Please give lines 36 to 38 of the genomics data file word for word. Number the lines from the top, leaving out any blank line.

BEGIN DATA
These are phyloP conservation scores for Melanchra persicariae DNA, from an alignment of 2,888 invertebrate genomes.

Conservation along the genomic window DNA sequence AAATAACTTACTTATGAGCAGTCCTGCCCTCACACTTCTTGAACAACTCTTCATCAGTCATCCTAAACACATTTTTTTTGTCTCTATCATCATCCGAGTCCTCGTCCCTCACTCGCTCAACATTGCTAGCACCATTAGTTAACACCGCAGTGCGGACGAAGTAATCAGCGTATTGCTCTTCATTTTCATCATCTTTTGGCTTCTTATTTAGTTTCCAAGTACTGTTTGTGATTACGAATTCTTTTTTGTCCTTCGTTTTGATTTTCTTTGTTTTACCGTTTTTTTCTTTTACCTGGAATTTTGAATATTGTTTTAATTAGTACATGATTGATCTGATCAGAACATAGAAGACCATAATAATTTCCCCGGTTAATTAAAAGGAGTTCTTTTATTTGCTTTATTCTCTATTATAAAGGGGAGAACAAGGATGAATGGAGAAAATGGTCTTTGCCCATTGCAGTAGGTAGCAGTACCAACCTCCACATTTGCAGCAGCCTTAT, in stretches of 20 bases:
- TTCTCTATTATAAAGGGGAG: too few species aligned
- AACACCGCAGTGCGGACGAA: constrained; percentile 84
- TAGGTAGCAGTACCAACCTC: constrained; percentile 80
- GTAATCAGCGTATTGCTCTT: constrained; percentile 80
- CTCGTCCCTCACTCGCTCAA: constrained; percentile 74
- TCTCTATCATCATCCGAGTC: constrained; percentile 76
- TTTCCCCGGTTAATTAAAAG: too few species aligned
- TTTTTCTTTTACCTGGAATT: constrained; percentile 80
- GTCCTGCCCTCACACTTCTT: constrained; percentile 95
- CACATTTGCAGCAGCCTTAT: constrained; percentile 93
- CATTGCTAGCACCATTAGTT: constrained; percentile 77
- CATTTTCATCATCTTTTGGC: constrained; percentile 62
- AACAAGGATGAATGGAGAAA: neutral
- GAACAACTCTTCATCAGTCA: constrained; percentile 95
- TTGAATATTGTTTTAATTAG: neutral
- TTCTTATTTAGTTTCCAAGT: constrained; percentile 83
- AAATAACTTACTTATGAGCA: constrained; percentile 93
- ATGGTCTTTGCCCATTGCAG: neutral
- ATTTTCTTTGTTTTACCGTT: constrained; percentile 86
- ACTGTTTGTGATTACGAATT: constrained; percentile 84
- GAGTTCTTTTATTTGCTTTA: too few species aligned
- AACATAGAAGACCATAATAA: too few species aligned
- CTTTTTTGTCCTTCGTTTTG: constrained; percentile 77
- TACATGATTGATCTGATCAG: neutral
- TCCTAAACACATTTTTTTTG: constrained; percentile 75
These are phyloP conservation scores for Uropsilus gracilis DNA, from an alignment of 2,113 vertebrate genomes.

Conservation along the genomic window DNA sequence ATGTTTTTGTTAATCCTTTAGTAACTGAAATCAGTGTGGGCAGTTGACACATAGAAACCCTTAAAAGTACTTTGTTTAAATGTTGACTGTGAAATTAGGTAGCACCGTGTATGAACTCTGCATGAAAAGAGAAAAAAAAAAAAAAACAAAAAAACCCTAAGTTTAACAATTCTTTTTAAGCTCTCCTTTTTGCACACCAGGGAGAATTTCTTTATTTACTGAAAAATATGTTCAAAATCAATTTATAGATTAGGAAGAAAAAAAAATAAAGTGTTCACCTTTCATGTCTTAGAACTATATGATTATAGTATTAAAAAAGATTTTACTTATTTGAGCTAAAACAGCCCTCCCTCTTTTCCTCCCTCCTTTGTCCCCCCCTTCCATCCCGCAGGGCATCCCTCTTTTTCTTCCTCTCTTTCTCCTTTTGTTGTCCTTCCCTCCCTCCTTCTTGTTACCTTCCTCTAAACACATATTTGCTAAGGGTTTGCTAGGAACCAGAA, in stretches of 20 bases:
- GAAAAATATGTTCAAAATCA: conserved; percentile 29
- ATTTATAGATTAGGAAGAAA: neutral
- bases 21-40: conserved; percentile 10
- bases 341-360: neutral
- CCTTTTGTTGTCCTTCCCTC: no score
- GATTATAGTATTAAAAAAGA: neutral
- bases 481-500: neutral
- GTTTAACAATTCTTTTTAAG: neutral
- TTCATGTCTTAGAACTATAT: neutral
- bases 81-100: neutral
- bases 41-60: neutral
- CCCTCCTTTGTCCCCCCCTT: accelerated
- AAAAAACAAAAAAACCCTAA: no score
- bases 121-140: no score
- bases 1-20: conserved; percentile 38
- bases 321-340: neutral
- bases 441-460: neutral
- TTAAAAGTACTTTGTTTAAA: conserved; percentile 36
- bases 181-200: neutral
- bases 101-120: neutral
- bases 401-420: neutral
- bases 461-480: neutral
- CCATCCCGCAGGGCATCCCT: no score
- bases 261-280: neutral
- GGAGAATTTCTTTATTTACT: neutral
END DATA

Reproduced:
- bases 481-500: neutral
- GTTTAACAATTCTTTTTAAG: neutral
- TTCATGTCTTAGAACTATAT: neutral